Saturday 4 February 2012

Icebreaker Row

A very early neap tide today so got out in Kittiwake just after eight. It was still and clear but bitterly cold, and the bow crnchd crshsd scrshd through the thin layer of ice. Despite the scale difference, the sound was exactly the same as you hear in the monster ferries plying the Baltic from Stockholm to Helsinki in winter.
I am always surprised at how often the water in the harbour freezes, at least at the edges. It is salt, after all. Apparently, the ice forms on the mud flats and saltings, and the tide floats it off as it come in.

1 comment:

patrick said...

Great shot. I experienced a similar day in Kelowna, British Columbia. Okanagan Lake generally doesn't freeze solid and we used to row pretty much year-round out of the Kelowna Rowing Club. One morning we took a coxed-four out and started to hear the sound you describe after about 100 meters - so we had some speed - enough to cause lots of concern as the hull on those rowing shells is measured in millimeters. We managed to back ourselves out of the thin ice in the channel we had broken but we did considerable cosmetic damage to the bow of that boat that day. The ice was gone in about an hour but the memory of that day still lingers.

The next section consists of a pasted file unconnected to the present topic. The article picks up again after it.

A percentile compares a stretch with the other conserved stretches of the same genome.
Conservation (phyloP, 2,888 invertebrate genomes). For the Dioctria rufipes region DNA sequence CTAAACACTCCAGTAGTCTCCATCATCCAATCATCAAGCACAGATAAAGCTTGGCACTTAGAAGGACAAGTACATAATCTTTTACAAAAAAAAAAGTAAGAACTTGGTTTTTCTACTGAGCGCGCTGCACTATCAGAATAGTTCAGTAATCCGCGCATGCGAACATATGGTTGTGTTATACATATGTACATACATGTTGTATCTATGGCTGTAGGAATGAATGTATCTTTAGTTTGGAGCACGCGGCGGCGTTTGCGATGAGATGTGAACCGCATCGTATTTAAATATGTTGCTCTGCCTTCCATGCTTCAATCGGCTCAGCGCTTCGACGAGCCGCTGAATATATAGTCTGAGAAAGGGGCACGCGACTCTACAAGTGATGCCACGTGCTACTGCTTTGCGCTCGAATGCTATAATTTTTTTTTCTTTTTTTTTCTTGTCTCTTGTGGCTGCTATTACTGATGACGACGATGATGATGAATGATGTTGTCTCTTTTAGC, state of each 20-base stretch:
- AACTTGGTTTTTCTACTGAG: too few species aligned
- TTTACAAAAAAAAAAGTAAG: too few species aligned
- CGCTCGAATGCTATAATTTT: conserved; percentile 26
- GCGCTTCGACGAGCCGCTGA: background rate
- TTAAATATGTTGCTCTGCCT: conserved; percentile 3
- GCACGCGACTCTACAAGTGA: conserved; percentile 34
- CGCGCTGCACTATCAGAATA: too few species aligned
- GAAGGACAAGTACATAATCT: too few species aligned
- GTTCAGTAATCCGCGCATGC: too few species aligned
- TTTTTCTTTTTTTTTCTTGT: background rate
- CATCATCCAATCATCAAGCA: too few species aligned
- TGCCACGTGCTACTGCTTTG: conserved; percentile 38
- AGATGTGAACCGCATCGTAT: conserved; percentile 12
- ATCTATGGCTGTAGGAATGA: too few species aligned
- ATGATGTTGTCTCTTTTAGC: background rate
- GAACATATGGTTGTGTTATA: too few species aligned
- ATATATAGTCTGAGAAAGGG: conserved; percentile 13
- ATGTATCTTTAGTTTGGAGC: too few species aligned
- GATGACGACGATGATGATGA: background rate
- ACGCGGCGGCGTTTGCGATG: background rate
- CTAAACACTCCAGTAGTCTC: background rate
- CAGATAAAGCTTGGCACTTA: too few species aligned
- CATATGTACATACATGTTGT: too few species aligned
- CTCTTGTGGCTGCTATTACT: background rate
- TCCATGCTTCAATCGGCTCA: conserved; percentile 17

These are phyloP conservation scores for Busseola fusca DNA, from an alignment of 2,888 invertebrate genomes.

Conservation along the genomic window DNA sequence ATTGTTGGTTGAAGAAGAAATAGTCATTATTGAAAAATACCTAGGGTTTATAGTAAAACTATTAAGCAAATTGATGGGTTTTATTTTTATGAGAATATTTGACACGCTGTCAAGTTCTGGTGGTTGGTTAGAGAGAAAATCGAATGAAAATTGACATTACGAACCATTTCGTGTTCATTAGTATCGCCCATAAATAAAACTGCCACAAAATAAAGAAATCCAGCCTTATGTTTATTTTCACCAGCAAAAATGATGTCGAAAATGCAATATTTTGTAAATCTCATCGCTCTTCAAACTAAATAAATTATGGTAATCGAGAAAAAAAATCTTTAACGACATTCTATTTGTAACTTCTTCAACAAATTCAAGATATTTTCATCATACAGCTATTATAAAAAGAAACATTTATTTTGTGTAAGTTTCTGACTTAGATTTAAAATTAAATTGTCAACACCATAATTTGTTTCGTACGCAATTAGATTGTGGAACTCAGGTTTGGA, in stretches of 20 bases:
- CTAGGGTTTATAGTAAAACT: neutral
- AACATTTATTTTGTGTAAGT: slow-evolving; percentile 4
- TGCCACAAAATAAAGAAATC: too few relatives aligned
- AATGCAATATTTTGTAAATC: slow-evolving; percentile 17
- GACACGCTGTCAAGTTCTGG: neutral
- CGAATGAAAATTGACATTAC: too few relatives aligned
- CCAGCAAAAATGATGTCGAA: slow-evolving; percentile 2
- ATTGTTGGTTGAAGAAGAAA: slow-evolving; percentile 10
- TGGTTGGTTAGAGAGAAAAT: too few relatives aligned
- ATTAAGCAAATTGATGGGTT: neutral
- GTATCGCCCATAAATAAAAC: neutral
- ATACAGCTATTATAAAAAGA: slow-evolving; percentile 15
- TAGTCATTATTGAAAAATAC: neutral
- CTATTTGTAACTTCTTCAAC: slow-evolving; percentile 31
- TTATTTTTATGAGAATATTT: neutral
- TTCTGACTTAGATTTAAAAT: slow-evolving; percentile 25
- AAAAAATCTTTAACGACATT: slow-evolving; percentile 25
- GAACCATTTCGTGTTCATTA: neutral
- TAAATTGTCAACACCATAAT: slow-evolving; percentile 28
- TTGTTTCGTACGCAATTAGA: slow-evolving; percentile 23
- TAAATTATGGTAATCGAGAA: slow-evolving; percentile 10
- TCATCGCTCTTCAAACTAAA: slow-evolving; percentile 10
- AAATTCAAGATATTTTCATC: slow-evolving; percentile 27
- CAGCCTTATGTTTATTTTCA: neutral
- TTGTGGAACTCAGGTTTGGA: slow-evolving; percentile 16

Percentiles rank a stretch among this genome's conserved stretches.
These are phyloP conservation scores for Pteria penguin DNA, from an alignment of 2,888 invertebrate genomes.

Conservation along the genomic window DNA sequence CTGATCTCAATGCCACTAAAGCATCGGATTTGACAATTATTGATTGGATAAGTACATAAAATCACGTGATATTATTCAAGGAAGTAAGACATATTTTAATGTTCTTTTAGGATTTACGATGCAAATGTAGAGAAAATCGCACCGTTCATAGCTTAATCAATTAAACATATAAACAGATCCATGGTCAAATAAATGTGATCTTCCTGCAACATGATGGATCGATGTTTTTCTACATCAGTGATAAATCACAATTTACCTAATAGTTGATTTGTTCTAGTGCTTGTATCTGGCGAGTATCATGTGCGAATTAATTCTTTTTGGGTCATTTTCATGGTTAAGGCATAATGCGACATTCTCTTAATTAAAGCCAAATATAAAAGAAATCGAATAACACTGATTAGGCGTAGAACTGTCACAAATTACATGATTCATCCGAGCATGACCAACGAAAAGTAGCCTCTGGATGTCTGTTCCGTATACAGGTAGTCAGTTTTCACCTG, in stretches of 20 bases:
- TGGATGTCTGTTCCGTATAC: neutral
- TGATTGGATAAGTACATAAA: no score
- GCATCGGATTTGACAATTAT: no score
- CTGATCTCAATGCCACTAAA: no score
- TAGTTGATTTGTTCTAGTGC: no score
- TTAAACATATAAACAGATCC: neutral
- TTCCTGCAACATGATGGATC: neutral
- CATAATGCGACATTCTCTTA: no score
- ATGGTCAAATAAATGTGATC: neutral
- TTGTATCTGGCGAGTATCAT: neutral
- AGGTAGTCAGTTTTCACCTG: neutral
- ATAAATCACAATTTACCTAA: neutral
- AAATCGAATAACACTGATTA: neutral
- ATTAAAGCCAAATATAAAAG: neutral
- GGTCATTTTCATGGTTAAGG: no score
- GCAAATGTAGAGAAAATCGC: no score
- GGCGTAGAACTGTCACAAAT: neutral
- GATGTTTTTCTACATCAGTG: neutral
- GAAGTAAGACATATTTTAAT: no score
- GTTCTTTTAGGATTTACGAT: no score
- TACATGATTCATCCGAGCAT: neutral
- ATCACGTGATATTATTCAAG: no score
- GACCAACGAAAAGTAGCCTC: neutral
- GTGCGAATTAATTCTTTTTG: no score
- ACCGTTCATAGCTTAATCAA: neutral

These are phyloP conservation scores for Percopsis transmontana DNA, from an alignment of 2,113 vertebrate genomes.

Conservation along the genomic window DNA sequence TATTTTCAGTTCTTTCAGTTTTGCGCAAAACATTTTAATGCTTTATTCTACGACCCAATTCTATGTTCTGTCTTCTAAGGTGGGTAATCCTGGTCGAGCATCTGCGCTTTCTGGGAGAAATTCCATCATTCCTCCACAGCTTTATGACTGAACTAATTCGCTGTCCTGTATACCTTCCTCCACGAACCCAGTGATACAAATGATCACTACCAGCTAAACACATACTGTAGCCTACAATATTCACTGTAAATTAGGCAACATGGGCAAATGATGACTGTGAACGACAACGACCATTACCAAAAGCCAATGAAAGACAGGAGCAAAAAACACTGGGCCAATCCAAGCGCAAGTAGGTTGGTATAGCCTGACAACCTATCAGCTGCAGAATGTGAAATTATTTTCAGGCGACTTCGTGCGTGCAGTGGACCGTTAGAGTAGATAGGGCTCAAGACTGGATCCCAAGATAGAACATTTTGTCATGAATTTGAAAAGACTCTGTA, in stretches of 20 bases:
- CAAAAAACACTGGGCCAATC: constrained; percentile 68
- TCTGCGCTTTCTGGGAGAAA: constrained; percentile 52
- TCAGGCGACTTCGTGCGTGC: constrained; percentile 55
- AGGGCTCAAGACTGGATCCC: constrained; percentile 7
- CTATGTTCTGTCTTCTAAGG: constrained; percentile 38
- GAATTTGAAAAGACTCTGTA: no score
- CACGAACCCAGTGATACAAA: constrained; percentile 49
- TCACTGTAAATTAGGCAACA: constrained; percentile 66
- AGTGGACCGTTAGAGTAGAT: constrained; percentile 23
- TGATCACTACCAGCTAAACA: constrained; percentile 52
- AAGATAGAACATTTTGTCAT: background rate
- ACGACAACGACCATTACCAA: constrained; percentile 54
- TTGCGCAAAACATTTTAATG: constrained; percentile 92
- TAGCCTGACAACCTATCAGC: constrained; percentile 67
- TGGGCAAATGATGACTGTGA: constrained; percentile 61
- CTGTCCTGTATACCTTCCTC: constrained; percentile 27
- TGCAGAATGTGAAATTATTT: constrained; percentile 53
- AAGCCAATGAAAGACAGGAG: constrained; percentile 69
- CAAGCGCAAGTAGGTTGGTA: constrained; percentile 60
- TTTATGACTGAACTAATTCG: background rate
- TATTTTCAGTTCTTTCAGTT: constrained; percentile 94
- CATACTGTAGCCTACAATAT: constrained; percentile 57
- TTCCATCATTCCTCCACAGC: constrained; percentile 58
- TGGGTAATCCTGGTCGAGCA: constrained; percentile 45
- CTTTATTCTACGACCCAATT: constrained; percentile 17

Patrick Dawson, Ottawa, Ontario